Ireland, is to gain further benefits from another National Development Plan for 2000-2006 published in Autumn 1999. The key points are:-

  • Total spending – £40.6 b. (Infrastructure: £21 b., Human Resources: £11 b. Affordable housing £6 b., Public transport £2.2 b., National Roads, £4.7 b. etc.
  • The Exchequer contributes £28.9 b, the EU approx. £3 b. and Public Private Partnerships £1.9 b EU (Structural Funds, 1999-2000).

However, to qualify for the £40.6 b., the Exchequer has to contribute £31 b. approx.

Employment – a key factor for economic growth:-

In 1997, 10-11% i.e. 18 mn of the active working population of the 15 EU member countries were out of paid employment. ‘This extraordinary waste of human resources and individual potential’ (European and Social Affairs, 1997: 12) required attention with a particular emphasis on the long term unemployed. Of the total unemployed, half were over one year and therefore long term. The Amsterdam Treaty is described as a milestone for employment issues. It was a catalyst for a set of developments in 1997.

In Ireland we presently have demographic advantage of a young working population contributing to the tax system which underwrites social welfare, health benefits, old age pensions, but also we have the monetary advantage of not having to pay pensions to those who emigrated in the last century. Similar to the 1960’s when industrial grants and tax incentives were introduced, export-oriented Foreign Direct Investment became the prerogative of Governments of the 1990’s.

Policies in relation to the growth of employment must take account of certain facts:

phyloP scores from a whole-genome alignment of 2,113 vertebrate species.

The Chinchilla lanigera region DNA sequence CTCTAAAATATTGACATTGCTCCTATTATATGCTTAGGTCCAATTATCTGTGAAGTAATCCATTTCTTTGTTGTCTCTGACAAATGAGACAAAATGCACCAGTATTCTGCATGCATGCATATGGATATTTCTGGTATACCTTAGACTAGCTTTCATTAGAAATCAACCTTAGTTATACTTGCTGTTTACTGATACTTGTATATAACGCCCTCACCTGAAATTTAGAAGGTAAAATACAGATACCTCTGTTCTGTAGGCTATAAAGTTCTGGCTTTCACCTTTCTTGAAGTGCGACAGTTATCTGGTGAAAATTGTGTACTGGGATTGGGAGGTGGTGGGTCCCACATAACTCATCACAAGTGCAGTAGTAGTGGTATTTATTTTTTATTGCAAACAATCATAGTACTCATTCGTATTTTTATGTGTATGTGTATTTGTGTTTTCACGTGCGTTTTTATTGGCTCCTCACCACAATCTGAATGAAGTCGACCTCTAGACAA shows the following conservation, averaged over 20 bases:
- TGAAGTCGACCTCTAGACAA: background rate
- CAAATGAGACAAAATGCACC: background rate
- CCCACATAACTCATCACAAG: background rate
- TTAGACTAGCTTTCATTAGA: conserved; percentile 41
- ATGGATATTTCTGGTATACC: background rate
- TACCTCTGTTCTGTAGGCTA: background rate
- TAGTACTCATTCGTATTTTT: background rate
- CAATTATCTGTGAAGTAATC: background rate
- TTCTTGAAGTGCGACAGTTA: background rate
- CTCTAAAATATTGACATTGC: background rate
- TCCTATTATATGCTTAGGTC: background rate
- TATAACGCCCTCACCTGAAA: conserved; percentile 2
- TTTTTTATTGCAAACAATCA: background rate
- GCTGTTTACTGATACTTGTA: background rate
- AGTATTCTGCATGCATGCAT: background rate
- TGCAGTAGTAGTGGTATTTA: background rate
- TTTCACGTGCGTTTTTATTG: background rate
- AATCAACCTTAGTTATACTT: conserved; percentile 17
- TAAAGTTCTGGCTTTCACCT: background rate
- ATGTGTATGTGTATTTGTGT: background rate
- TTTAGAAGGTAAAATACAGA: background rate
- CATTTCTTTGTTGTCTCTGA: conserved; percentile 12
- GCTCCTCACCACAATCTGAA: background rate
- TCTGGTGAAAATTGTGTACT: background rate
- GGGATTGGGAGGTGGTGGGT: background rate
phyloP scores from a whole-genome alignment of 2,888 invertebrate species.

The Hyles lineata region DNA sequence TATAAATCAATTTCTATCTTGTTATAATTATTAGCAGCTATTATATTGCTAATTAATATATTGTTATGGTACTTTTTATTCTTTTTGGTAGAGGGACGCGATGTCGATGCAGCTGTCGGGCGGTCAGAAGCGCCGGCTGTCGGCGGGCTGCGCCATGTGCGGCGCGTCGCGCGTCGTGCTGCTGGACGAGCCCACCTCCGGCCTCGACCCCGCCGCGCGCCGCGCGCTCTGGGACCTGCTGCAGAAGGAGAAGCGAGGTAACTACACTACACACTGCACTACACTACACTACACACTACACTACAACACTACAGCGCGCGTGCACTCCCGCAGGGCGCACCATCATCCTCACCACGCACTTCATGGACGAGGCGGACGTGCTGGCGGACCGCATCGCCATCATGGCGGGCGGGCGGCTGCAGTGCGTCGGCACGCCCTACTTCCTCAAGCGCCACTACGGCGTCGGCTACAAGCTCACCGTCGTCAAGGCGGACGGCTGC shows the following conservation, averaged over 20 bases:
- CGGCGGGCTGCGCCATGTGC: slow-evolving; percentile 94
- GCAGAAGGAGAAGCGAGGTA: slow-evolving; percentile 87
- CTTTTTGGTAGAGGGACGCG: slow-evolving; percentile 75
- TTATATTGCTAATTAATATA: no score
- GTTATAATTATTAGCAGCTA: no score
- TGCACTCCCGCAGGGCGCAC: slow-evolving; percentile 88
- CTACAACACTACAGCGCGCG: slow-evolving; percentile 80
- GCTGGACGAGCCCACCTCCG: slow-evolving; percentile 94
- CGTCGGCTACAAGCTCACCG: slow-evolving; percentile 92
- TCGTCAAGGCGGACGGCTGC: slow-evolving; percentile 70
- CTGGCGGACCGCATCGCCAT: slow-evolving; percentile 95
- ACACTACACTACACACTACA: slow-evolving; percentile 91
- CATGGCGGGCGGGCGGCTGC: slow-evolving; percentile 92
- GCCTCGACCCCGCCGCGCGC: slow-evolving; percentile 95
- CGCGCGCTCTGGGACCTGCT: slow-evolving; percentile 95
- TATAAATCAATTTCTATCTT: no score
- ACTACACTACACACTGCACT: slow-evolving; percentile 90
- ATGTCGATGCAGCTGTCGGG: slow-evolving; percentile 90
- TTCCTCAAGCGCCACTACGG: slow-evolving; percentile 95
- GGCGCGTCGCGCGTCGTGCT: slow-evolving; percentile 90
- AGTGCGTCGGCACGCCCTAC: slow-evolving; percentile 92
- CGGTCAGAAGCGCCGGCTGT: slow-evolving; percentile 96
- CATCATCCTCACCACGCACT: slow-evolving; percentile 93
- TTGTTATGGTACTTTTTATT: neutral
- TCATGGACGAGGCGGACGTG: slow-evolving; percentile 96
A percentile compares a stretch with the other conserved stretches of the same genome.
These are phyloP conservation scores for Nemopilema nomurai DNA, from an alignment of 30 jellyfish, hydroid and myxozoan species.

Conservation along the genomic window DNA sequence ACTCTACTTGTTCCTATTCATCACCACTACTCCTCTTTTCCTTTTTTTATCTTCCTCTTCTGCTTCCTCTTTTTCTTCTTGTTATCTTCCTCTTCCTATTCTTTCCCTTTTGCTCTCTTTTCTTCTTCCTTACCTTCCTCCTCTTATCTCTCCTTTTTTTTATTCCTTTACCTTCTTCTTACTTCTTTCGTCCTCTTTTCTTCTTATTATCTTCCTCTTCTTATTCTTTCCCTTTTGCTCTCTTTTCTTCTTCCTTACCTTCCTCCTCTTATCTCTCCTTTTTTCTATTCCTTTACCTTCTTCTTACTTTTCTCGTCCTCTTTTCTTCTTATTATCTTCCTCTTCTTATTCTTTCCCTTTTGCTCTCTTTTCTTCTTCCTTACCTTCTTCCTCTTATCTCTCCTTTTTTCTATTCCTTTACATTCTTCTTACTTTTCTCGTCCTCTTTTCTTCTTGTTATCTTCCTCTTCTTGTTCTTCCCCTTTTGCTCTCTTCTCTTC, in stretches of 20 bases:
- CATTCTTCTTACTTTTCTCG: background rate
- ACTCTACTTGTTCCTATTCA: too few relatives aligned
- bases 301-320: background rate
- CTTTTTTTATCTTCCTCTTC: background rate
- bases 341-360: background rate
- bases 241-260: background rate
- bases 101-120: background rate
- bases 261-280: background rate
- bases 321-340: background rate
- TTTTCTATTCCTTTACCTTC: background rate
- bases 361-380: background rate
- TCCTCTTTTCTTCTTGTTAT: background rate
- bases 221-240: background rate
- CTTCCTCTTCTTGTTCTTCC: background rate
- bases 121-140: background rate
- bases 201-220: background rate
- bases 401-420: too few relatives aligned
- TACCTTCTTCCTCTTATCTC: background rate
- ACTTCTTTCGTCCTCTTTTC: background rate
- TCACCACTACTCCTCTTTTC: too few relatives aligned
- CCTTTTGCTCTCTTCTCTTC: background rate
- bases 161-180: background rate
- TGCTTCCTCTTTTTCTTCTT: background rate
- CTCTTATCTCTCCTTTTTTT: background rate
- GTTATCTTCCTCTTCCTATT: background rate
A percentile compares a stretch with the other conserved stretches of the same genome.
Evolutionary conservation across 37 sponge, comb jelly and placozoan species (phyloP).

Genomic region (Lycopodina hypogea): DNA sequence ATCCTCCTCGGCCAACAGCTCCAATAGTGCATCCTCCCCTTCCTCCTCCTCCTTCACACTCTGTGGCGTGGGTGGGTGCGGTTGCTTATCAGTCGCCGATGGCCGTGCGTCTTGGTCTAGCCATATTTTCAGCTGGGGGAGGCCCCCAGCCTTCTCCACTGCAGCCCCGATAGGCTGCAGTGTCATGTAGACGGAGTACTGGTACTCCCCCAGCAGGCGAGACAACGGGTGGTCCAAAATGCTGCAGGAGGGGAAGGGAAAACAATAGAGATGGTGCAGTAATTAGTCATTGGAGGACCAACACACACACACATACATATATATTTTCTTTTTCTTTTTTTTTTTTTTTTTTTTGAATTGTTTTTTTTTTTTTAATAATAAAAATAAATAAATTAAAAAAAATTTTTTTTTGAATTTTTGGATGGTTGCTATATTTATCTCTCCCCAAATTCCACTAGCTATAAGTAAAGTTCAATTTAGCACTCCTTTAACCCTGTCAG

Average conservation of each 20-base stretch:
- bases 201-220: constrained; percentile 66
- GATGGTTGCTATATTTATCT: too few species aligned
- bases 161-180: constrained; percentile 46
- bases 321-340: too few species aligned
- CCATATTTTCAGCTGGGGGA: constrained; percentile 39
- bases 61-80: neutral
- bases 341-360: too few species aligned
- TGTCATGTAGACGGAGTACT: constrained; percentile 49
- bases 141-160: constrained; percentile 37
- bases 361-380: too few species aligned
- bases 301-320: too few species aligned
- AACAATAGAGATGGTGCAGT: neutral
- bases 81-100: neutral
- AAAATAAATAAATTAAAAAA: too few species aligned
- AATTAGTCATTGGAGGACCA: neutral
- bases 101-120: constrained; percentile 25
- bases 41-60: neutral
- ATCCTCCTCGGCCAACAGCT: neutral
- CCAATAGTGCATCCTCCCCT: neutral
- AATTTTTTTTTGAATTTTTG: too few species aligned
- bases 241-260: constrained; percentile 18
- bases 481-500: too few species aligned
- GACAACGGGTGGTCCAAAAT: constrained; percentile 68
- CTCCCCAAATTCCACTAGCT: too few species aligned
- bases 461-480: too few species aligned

• ‘there must be a resultant growth in output not just a redistribution of the same amount of output.
  • the necessity of maintaining a stringent finance constraint.
  • the fact that Ireland is a SOE open to outside influences such as trade and migration. This in effect there is a relative lack of autonomy’ (ESRI Medium-Term Review 1994-2000:5)

To change the economy structure is protracted but as Ireland proves possible. By 2,000, this had changed with an unemployment rate of 5% and more importantly below the average EU rate. The ESRI reference to the high level of unemployment, as referred to in the following quote, has been greatly undermined.

‘…the Irish Economy is among the top performers in several international league charts. Sustained growth, low inflation, a strong international balance of payments and a consolidation of the fiscal position are the most noteworthy features. These successes are undeniable, yet unemployment is still near its record level and, for many, growth does not seem to feel as good as it should’ (ESRI Medium-Term Review: 1994-2000: 5).

Despite of the cut-back in public sector jobs, it is the service sector which has produced the output growth that has resulted in the expansion of employment. Today, public sector pay is important because if affects the expectations of the private sector.

‘…Irish growth experience has been the ability to translate economic expansion into employment growth…the services sector as a whole was the main source of employment growth, accounting for seven out of ten new non agricultural jobs created over the 1989-1998 period’ (Department of Finance, 1999: 9).

It is important to bear in mind that manufacturing is separate to trading. Transport is no longer such a high cost due to the technology/ecommerce changes that have occurred. Ireland is a small open economy (SOE). The traded sector is exposed to foreign companies. The opinion, until five years ago, was that it was the traded sector that mattered. However, at that time it was the non traded market that was mainly concerned with services. Manufacturing now involves banking, call centres. Manufacturing is mobile and is not tied to a natural resource. No boundaries now exist to manufacturing so Ireland could become a leading manufacturing base. The service provider central to emerging markets. The following chart shows the growth levels in the services sector between 1989 and 1997:-

Employment in market services, levels and growth

1989 1997 Job Gain % Change

Market Services, of which: 442,000 607,100 165,100 37
* Distribution 169,700 202,500 32,800 19
* Insurance, Finance and 52,100 78,200 26,100 50
Business Services
* Transport and Communication 65,700 83,800 18,100 28
* Others including professional 154,500 242,600 88,100 57
services

Source: CSO Labour Force Survey
* various years; health and education data
from the Department of Finance

Source: CSO Labour Force Survey